(15.8) ~w = ∑ αiyi~xi b = yk − ~wT~xk for any ~xk such that αk 6= 0 In the solution, most of the αi are zero. Each non-zero αi indicates that the corresponding ~xi is a support vector. The classification function is then: f (~x) = sign(∑i αiyi~xi T~x + b)(15.9) Both the term to be maximized in the dual problem and the classifying func- tion involve a dot product between pairs of points (~x and ~xi or ~xi and ~xj), and that is the only way the data are used – we will return to the significance of this later.
To recap, we start with a training data set. The data set uniquely defines the best separating hyperplane, and we feed the data through a quadratic optimization procedure to find this plane. Given a new point ~x to classify, the classification function f (~x) in either Equation (15.1) or Equation (15.9) is computing the projection of the point onto the hyperplane normal. The sign of this function determines the class to assign to the point. If the point is within the margin of the classifier (or another confidence threshold t that we might have determined to minimize classification mistakes) then the classi- fier can return “don’t know” rather than one of the two classes. The value of f (~x) may also be transformed into a probability of classification; fitting a sigmoid to transform the values is standard (Platt 2000). Also, since the margin is constant, if the model includes dimensions from various sources, careful rescaling of some dimensions may be required. However, this is not a problem if our documents (points) are on the unit hypersphere.
✎ Example 15.1: Consider building an SVM over the (very little) data set shown inFigure 15.4. Working geometrically, for an example like this, the maximum margin weight vector will be parallel to the shortest line connecting points of the two classes, that is, the line between (1, 1) and (2, 3), giving a weight vector of (1, 2). The opti- mal decision surface is orthogonal to that line and intersects it at the halfway point.
Therefore, it passes through (1.5, 2). So, the SVM decision boundary is: y = x1 + 2x2 − 5.5 Working algebraically, with the standard constraint that sign(yi(~wT~xi + b)) ≥ 1, we seek to minimize |~w|. This happens when this constraint is satisfied with equality by the two support vectors. Further we know that the solution is ~w = (a, 2a) for some a. So we have that: a + 2a + b = −1 2a + 6a + b = 1 Therefore, a = 2/5 and b = −11/5. So the optimal hyperplane is given by ~w = (2/5, 4/5) and b = −11/5.
The margin ρ is 2/|~w| = 2/ √ 4/25 + 16/25 = 2/(2 √ 5/5) = √ 5. This answer can be confirmed geometrically by examining Figure 15.4.
? Exercise 15.1 [⋆]What is the minimum number of support vectors that there can be for a data set (which contains instances of each class)? Exercise 15.2 [⋆⋆] The basis of being able to use kernels in SVMs (see Section 15.2.3) is that the classifica- tion function can be written in the form of Equation (15.9) (where, for large problems, most αi are 0). Show explicitly how the classification function could be written in this form for the data set from Example 15.1. That is, write f as a function where the data points appear and the only variable is ~x.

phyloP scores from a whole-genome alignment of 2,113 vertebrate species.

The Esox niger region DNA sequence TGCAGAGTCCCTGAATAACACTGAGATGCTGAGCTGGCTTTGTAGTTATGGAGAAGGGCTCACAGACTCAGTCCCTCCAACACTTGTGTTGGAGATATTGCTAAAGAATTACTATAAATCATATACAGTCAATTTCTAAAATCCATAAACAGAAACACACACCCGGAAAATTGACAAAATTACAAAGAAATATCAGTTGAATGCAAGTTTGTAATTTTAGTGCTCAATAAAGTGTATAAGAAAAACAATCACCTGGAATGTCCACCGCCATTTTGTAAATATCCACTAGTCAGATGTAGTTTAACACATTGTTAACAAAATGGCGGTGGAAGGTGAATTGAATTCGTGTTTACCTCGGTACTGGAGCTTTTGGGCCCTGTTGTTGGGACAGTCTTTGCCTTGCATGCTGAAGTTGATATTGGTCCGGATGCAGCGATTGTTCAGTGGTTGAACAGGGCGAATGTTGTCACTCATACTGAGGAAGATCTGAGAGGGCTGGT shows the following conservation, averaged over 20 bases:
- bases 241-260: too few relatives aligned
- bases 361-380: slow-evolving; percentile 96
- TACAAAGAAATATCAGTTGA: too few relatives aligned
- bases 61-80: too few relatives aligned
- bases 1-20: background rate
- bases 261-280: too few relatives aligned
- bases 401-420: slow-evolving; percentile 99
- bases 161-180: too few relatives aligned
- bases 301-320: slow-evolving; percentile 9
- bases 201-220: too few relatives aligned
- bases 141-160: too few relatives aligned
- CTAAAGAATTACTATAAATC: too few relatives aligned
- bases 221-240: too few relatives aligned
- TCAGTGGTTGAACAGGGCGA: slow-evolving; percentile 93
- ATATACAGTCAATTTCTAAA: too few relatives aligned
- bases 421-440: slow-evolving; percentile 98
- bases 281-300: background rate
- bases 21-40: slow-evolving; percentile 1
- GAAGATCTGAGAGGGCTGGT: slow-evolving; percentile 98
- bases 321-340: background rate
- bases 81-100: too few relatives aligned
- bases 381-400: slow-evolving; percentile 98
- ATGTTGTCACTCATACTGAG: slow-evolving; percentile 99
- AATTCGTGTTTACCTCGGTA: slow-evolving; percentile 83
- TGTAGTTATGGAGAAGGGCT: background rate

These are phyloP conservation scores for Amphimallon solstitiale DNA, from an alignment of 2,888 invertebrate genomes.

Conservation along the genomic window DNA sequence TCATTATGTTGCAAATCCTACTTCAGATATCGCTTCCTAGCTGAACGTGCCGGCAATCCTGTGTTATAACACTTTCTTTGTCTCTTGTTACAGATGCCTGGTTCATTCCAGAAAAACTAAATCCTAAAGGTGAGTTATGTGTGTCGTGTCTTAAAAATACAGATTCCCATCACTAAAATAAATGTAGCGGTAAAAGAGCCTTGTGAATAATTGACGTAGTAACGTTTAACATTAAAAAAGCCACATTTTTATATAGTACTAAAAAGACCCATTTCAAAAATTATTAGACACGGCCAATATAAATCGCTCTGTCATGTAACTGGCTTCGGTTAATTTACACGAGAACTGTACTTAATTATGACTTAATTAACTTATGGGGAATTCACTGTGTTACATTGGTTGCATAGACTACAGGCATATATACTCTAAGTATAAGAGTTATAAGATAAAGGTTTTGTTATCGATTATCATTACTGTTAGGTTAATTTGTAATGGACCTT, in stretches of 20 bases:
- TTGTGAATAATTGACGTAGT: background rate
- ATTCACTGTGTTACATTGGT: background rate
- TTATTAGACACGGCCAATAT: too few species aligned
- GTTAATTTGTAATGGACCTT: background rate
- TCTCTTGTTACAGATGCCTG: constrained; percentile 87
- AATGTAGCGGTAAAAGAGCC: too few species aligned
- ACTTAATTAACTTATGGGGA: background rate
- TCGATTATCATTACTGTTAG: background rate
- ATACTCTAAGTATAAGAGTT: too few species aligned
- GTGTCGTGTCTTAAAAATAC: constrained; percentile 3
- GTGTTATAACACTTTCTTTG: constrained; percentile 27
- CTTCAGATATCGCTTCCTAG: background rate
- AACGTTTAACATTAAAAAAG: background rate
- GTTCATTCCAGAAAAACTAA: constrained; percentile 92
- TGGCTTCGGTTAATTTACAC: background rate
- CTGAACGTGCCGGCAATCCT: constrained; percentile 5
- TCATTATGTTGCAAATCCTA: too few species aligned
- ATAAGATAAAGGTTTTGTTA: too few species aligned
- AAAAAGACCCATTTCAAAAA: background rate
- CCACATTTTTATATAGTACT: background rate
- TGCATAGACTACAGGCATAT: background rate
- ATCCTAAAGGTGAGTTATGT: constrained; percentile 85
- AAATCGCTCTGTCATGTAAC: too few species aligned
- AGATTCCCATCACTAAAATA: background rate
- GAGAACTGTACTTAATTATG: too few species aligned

Exercise 15.3 [⋆⋆] Install an SVM package such as SVMlight (http://svmlight.joachims.org/), and build an SVM for the data set discussed in Example 15.1. Confirm that the program gives the same solution as the text. For SVMlight, or another package that accepts the same training data format, the training file would be: +1 1:2 2:3 −1 1:2 2:0 −1 1:1 2:1 The training command for SVMlight is then: svm_learn -c 1 -a alphas.dat train.dat model.dat The -c 1 option is needed to turn off use of the slack variables that we discuss in Section 15.2.1. Check that the norm of the weight vector agrees with what we found in Example 15.1. Examine the file alphas.dat which contains the αi values, and check that they agree with your answers in Exercise 15.2.
b b b b b b bb b b b~xi ξi ut ut ut ut ut ut ut ut ut ut ~xj ξ j ◮ Figure 15.5 Large margin classification with slack variables.
15.2 Extensions to the SVMmodel 15.2.1 Soft margin classification For the very high dimensional problems common in text classification, some- times the data are linearly separable. But in the general case they are not, and even if they are, we might prefer a solution that better separates the bulk of the data while ignoring a few weird noise documents.
If the training set D is not linearly separable, the standard approach is to allow the fat decision margin to make a few mistakes (some points – outliers or noisy examples – are inside or on the wrong side of the margin). We then pay a cost for each misclassified example, which depends on how far it is from meeting the margin requirement given in Equation (15.5). To imple- ment this, we introduce slack variables ξi. A non-zero value for ξi allows ~xi toSLACK VARIABLES not meet the margin requirement at a cost proportional to the value of ξi. See Figure 15.5.